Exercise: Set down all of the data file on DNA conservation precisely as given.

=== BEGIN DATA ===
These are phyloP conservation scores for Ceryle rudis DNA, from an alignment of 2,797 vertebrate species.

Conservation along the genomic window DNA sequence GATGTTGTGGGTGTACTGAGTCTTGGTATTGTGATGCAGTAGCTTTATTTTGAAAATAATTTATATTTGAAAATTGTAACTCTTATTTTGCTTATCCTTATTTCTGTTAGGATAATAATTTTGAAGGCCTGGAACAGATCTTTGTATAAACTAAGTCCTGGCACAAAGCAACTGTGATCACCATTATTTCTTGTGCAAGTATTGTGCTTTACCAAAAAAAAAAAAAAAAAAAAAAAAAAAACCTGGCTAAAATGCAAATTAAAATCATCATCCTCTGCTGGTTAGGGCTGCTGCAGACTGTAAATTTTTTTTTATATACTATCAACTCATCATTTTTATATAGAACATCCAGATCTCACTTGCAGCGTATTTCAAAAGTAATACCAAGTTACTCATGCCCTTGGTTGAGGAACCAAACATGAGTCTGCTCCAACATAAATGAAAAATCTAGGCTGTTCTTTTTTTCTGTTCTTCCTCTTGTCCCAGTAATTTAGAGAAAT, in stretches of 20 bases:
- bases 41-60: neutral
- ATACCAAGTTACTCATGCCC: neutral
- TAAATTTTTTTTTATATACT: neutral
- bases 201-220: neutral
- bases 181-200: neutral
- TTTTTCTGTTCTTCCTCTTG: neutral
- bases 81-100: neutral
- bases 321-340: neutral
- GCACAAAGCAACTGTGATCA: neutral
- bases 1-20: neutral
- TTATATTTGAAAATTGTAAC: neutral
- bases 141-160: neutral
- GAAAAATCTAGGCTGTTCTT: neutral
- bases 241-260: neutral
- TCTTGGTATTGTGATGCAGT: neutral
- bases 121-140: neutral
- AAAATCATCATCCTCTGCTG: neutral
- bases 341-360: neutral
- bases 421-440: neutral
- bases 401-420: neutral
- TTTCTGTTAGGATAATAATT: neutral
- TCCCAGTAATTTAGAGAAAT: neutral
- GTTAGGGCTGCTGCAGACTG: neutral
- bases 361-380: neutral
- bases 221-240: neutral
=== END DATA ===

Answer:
These are phyloP conservation scores for Ceryle rudis DNA, from an alignment of 2,797 vertebrate species.

Conservation along the genomic window DNA sequence GATGTTGTGGGTGTACTGAGTCTTGGTATTGTGATGCAGTAGCTTTATTTTGAAAATAATTTATATTTGAAAATTGTAACTCTTATTTTGCTTATCCTTATTTCTGTTAGGATAATAATTTTGAAGGCCTGGAACAGATCTTTGTATAAACTAAGTCCTGGCACAAAGCAACTGTGATCACCATTATTTCTTGTGCAAGTATTGTGCTTTACCAAAAAAAAAAAAAAAAAAAAAAAAAAAACCTGGCTAAAATGCAAATTAAAATCATCATCCTCTGCTGGTTAGGGCTGCTGCAGACTGTAAATTTTTTTTTATATACTATCAACTCATCATTTTTATATAGAACATCCAGATCTCACTTGCAGCGTATTTCAAAAGTAATACCAAGTTACTCATGCCCTTGGTTGAGGAACCAAACATGAGTCTGCTCCAACATAAATGAAAAATCTAGGCTGTTCTTTTTTTCTGTTCTTCCTCTTGTCCCAGTAATTTAGAGAAAT, in stretches of 20 bases:
- bases 41-60: neutral
- ATACCAAGTTACTCATGCCC: neutral
- TAAATTTTTTTTTATATACT: neutral
- bases 201-220: neutral
- bases 181-200: neutral
- TTTTTCTGTTCTTCCTCTTG: neutral
- bases 81-100: neutral
- bases 321-340: neutral
- GCACAAAGCAACTGTGATCA: neutral
- bases 1-20: neutral
- TTATATTTGAAAATTGTAAC: neutral
- bases 141-160: neutral
- GAAAAATCTAGGCTGTTCTT: neutral
- bases 241-260: neutral
- TCTTGGTATTGTGATGCAGT: neutral
- bases 121-140: neutral
- AAAATCATCATCCTCTGCTG: neutral
- bases 341-360: neutral
- bases 421-440: neutral
- bases 401-420: neutral
- TTTCTGTTAGGATAATAATT: neutral
- TCCCAGTAATTTAGAGAAAT: neutral
- GTTAGGGCTGCTGCAGACTG: neutral
- bases 361-380: neutral
- bases 221-240: neutral